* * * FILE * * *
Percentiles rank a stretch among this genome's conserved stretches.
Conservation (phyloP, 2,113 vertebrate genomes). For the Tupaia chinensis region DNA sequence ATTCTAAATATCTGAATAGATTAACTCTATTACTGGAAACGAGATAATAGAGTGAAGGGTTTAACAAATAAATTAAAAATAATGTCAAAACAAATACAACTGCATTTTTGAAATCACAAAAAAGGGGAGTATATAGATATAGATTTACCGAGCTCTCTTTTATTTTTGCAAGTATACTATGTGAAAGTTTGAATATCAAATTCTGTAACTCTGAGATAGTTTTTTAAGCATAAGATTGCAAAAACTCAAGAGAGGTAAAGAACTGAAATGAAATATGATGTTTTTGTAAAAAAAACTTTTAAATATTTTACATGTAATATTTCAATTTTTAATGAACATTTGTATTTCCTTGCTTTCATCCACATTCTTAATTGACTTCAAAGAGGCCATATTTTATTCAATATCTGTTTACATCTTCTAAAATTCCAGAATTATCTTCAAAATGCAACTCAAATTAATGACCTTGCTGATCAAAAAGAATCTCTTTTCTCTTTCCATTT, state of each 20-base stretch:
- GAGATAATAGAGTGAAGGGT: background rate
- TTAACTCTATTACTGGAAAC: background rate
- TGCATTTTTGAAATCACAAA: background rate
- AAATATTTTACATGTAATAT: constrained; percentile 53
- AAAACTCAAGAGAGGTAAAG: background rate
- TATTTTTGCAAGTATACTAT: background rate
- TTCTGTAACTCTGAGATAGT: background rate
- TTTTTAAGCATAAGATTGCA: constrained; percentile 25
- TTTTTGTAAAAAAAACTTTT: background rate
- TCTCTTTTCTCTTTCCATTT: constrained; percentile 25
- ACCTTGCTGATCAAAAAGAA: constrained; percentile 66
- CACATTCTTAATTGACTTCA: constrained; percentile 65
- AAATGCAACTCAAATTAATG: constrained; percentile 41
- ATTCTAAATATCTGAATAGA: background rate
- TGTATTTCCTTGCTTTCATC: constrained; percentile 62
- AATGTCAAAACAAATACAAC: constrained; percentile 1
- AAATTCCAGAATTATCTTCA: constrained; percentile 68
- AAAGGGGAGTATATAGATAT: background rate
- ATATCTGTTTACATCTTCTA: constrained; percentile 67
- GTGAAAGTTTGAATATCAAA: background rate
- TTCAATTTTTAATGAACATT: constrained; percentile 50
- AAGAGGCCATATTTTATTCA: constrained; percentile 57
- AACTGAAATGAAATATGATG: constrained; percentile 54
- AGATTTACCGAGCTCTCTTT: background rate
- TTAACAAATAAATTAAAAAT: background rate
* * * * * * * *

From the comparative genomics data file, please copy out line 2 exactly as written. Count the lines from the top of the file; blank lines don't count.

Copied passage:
Conservation (phyloP, 2,113 vertebrate genomes). For the Tupaia chinensis region DNA sequence ATTCTAAATATCTGAATAGATTAACTCTATTACTGGAAACGAGATAATAGAGTGAAGGGTTTAACAAATAAATTAAAAATAATGTCAAAACAAATACAACTGCATTTTTGAAATCACAAAAAAGGGGAGTATATAGATATAGATTTACCGAGCTCTCTTTTATTTTTGCAAGTATACTATGTGAAAGTTTGAATATCAAATTCTGTAACTCTGAGATAGTTTTTTAAGCATAAGATTGCAAAAACTCAAGAGAGGTAAAGAACTGAAATGAAATATGATGTTTTTGTAAAAAAAACTTTTAAATATTTTACATGTAATATTTCAATTTTTAATGAACATTTGTATTTCCTTGCTTTCATCCACATTCTTAATTGACTTCAAAGAGGCCATATTTTATTCAATATCTGTTTACATCTTCTAAAATTCCAGAATTATCTTCAAAATGCAACTCAAATTAATGACCTTGCTGATCAAAAAGAATCTCTTTTCTCTTTCCATTT, state of each 20-base stretch: